home-for-rentAs an industry, real estate is constantly changing. If you’re a property investor, you need to be aware of these changes – no matter how seemingly insignificant – as they could affect your business.

Since landlords mostly attempt to supply services to cater for general demand, the following recent alterations will be valuable information. Read on to learn about how they could affect you.

Median rent takes a dive in capital cities

CoreLogic RP Data from July shows a significant drop in rent rates across all cities, aside from Hobart and Melbourne. Median rents in capital cities have hit their lowest point since December 2015, but Melbourne has seen a slight increase of 1.2% over the past year.

The job market is one explanation that experts are leaning on for this sudden dip in median rent. When compared to recent years, the Australian unemployment rate is significantly higher and wage growth in the private sector is at its lowest point in over 15 years.

Since the rental market is heavily dependent on the ability of tenants to actually pay rent, unemployment stats can leave noticeable gaps in the rental market.

Minimum size has been ruled as less important than design

The Property council of Australia has driven out the minimum apartment size over the past 18 months, replacing it with design quality. A room’s standards are no longer determined by how much space there is – instead, it’s down to how that space is being used.

Asher Judah, Acting Executive Director of the Victoria Property Council states that regulations around apartment sizes simply don’t work. Instead of placing their primary focus on square footage, he believes that landlords should be focusing on the design quality of their properties.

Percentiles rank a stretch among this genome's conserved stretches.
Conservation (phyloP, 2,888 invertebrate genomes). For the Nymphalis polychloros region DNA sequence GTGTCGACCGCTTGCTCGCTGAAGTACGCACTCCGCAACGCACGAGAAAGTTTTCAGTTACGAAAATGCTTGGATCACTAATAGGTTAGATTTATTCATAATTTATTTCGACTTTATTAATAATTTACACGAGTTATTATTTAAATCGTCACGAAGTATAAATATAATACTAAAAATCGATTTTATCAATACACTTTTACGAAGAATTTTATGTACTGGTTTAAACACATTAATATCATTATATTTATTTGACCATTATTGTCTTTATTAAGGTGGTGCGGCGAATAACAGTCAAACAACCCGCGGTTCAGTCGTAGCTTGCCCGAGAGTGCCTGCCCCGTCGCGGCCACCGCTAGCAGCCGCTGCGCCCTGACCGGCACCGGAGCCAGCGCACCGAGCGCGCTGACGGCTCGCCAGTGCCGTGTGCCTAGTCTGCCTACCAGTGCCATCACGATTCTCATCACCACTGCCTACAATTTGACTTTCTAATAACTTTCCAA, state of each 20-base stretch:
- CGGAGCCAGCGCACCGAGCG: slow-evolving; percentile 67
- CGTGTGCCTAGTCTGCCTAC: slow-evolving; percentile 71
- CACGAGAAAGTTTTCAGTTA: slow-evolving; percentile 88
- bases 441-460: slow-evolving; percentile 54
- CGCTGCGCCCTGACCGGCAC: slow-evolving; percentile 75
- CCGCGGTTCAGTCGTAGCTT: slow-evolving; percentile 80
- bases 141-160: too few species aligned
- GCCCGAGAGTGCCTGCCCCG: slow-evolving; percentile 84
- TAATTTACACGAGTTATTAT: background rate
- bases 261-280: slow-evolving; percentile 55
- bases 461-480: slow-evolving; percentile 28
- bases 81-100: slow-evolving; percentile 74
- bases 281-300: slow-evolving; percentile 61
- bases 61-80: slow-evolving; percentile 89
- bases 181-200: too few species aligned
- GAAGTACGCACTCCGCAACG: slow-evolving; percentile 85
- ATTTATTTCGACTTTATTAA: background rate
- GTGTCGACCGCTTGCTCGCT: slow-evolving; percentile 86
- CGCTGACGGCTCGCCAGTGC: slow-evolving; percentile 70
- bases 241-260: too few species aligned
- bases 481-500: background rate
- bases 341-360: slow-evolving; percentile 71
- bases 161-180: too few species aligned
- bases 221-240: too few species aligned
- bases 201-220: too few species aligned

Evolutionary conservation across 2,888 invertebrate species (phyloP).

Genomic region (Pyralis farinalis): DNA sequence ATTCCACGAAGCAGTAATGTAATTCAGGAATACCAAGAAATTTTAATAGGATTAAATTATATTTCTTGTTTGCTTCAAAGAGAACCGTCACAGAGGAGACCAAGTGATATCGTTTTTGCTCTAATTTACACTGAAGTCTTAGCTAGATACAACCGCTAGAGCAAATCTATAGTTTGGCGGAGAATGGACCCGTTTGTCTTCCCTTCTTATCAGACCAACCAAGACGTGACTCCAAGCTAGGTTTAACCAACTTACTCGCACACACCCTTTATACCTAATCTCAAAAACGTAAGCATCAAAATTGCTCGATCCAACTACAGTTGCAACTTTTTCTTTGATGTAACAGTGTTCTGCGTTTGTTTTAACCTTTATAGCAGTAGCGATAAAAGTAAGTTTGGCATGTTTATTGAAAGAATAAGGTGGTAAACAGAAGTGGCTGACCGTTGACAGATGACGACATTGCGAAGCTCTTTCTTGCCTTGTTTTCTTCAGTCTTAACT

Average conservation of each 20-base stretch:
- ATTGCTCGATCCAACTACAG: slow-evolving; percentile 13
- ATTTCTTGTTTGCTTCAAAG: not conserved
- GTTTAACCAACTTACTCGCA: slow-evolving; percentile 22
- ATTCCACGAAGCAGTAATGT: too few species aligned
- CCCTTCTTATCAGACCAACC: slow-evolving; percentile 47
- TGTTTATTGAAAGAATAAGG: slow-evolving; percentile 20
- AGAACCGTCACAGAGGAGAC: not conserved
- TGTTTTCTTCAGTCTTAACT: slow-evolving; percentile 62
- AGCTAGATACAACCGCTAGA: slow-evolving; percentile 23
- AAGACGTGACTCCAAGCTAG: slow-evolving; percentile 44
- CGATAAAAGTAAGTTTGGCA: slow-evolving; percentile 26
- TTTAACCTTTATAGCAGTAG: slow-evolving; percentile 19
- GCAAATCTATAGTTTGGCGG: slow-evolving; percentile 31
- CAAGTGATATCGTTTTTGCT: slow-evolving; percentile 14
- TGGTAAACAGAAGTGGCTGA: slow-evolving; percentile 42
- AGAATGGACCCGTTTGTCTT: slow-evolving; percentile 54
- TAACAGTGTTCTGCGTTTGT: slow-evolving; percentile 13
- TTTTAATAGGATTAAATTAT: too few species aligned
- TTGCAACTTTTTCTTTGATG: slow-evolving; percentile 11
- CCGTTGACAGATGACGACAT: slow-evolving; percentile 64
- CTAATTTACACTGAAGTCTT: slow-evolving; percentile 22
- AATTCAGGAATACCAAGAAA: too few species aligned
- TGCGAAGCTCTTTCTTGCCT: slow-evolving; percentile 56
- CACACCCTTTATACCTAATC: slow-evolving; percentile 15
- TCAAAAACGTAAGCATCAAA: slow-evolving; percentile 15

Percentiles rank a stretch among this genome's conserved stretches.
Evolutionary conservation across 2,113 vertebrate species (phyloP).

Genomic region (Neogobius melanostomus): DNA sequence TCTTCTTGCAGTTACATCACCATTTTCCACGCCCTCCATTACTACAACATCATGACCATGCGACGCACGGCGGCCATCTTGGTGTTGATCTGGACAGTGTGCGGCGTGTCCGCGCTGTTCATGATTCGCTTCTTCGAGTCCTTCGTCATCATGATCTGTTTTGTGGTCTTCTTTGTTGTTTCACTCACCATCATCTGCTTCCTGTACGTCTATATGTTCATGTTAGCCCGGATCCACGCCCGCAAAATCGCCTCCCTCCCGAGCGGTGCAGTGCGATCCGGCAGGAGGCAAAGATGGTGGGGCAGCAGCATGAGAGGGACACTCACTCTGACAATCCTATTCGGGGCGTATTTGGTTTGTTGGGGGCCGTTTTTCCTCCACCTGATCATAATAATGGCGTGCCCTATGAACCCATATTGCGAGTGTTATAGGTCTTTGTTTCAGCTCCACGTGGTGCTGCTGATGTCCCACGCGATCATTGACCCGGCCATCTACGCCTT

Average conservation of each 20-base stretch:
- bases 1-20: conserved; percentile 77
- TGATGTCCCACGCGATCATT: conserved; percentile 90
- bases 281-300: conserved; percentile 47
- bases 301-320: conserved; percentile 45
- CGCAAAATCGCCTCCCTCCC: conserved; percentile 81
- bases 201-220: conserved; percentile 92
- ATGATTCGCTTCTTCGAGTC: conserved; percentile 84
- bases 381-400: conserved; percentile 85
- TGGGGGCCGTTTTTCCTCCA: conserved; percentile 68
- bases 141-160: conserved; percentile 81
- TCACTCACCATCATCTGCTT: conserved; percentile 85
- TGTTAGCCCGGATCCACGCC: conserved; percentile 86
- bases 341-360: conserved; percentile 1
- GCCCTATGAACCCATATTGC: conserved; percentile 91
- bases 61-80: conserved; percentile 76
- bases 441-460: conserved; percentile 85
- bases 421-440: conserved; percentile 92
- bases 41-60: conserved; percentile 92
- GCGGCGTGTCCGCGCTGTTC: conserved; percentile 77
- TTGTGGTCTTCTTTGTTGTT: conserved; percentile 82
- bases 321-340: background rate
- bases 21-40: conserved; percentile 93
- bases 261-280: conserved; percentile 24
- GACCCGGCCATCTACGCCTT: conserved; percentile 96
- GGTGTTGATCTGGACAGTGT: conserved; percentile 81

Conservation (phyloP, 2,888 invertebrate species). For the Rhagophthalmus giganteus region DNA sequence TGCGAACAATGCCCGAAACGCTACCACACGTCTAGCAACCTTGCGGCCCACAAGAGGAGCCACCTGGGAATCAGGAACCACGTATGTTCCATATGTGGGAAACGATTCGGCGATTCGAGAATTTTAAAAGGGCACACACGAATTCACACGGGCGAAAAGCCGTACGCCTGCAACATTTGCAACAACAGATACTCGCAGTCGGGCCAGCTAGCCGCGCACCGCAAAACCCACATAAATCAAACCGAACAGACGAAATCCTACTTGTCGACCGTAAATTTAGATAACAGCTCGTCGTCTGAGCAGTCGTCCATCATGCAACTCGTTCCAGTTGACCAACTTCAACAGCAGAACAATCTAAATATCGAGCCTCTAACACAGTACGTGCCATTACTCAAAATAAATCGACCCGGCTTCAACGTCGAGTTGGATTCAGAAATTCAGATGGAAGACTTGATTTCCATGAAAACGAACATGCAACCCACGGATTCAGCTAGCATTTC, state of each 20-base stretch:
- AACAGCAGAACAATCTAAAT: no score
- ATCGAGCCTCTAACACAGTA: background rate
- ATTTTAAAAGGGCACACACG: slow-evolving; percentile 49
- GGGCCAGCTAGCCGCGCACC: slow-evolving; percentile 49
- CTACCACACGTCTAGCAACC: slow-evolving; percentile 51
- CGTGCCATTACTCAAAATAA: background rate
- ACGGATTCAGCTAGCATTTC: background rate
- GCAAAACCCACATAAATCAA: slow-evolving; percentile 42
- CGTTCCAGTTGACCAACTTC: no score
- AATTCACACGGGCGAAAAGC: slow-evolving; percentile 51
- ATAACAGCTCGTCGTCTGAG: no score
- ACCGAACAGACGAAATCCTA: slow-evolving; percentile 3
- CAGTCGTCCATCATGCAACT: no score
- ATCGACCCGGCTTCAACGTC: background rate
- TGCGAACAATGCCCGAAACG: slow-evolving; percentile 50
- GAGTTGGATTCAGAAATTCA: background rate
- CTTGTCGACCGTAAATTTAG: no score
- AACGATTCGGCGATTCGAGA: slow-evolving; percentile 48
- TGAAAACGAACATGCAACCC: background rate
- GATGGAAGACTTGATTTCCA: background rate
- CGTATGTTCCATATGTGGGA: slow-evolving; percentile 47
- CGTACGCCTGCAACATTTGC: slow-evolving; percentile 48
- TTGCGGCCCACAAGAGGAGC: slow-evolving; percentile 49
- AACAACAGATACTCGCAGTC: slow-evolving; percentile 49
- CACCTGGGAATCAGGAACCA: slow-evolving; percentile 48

RSPCA seeks law to overturn ‘no pets’ landlord rule

Research from the Animal Health Alliance has found that 63% of Australian households are home to a pet. With landlords eager to maintain a high standard of their properties, however, it’s difficult for many pet owners to find accommodation.

As a result of this, the RSPCA has recently made a huge push to overturn the ‘no pets’ clause in many landlord-tenant agreements, Instead of seeing this as a disadvantage, however, landlords should make the most of it, as many tenants would be willing to pay more in order to keep their pets with them.

By keeping updated on local and national industry changes, you’ll be able to stay one step ahead of the competition. For more information, speak to your local Ruralco Property office.

The information and links provided on this website are for general information only and should not be taken as constituting professional advice. This information does not take into account the financial situation or particular needs of individual readers. Before making any decisions about matters discussed on this website, you should consider whether it is suitable for you in light of your own circumstances, and seek appropriate advice.